My Do-Gooder Adolescence
I bit the inside of my mouth. It did not work. I dug my fingernails into the side of my leg. It did not work. I was running out of anti-crying techniques. And, I did not want my students to see me cry. So, I asked to be alone. They agreed and left the one-room cabana we were sharing. I stepped into the bathroom, turned on the shower to mask any noise, and cried. I was a hard cry.
My students and I were implementing the first phase of our indoor air pollution initiative in Siete de Abril, Honduras. It was my first trip to a developing country. I was my first time witnessing that depth of poverty. And, earlier that day, while they were in the community, I visited a Nutrition Center for abandoned kids. The kids gathered around me. They tugged at my beard. They rubbed my head. They called me “Pellon.” I was told that most of them were my son’s age. And, they were doing some of the same things that he does to show me love. It was my first time holding malnourished children in my arms. And, I was overwhelmed with emotions.
That moment transformed me. It lit a fire in me. I was inflamed with a passion to make a difference in the lives of others. If there are different stages in the life of do-gooder, then that moment in Honduras launched me into my “do-gooder adolescence.” During my do-gooder adolescence, that fire burned uncontrollably. During my do-gooder adolescence:
- I referred to myself as a change-maker.
- I spoke without hesitation for those “without a voice.”
- I carried around an “At least I am doing something” trump card.
- I signed off on every undergraduate research project being conducted in Haiti.
- I attended the Clinton Global Initiative University (multiple times)
- I was always asking “Why is no one else doing anything?”
- I motivated my students with exclamations of “We can do so much!”
- I swore in letters to donors that our work in Honduras “Was changing lives.”
During my do-gooder adolescence, my theory of change was:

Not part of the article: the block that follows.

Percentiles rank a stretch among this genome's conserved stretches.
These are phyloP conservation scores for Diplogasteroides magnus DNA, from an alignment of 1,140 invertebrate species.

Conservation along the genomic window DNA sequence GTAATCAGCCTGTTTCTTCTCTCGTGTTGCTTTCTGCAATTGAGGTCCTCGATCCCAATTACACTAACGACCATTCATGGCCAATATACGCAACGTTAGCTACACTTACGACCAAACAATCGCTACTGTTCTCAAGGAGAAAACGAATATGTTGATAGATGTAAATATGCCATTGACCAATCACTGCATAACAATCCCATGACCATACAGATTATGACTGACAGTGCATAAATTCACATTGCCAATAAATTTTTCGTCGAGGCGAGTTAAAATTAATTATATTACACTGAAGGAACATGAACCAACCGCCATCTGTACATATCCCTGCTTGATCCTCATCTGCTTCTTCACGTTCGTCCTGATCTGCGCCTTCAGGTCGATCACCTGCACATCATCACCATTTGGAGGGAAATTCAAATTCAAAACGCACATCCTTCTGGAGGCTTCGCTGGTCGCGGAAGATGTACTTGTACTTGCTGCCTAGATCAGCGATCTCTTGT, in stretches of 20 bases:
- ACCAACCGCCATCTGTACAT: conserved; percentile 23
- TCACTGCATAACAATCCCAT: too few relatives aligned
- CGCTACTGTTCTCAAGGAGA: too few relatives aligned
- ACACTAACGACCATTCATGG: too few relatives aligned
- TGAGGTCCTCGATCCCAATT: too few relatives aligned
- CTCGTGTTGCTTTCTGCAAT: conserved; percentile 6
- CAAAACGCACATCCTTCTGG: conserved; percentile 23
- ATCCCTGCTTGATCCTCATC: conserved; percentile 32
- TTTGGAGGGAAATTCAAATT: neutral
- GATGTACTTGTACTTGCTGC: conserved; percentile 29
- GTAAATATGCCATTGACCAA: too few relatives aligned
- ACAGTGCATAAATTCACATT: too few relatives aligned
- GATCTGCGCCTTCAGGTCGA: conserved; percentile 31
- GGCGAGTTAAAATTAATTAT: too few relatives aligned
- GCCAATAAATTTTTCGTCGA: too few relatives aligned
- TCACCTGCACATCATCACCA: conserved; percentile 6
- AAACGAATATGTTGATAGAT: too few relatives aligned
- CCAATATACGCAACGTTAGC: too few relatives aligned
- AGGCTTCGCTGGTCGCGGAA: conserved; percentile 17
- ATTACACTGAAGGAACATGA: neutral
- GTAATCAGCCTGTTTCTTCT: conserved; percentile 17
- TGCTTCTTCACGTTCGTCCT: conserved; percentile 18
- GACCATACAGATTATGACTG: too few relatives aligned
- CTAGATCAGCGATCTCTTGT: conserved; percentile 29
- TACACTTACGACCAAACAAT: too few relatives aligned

- me –> do good –> move poor people out of poverty
During my do-gooder adolescence, I had the following association:
- poor person = good person
During my do-gooder adolescence, I had another association:
- me = selfless
During my do-gooder adolescence, I wore a cape.
I grew up, though. I matured. I learned. My thinking evolved. It got more nuanced and complex. I took off the cape. I re-assessed my theory of change. And, today, I blog about the “Do’s and Don’ts of Doing Good.” I teach a class titled “DoGoodernomics” where I ask students to systematically and unmercifully analyze any and all ways that those who are material prosperous attempt to bring poverty to an end.
Don’t get me wrong. Growing up was not easy. In fact, it was rather hard. It was made even harder by the fact that a number of prominent and powerful individuals in our community and our culture seem to be trapped in an extended “do-gooder adolescence.” Like Matthew MacConaughey’s character in Dazed and Confused, they have already graduated but are still going to high school parties.
I should start a non-profit called the “Do-Gooder Development Initiative.” I can collect some donations and rehabilitate do-gooders who are trapped in an extended adolescence. I will give them a hand up instead of hand out. I wont give them a fish. I will teach them how to fish. Because, we need to speed up their maturation process. If not for our own sake, at least for the sake of nearly half the world’s population that lives on less than $2.50 a day.
Shawn Humphrey, the Blue Collar Professor (www.shawnhumphrey.com)
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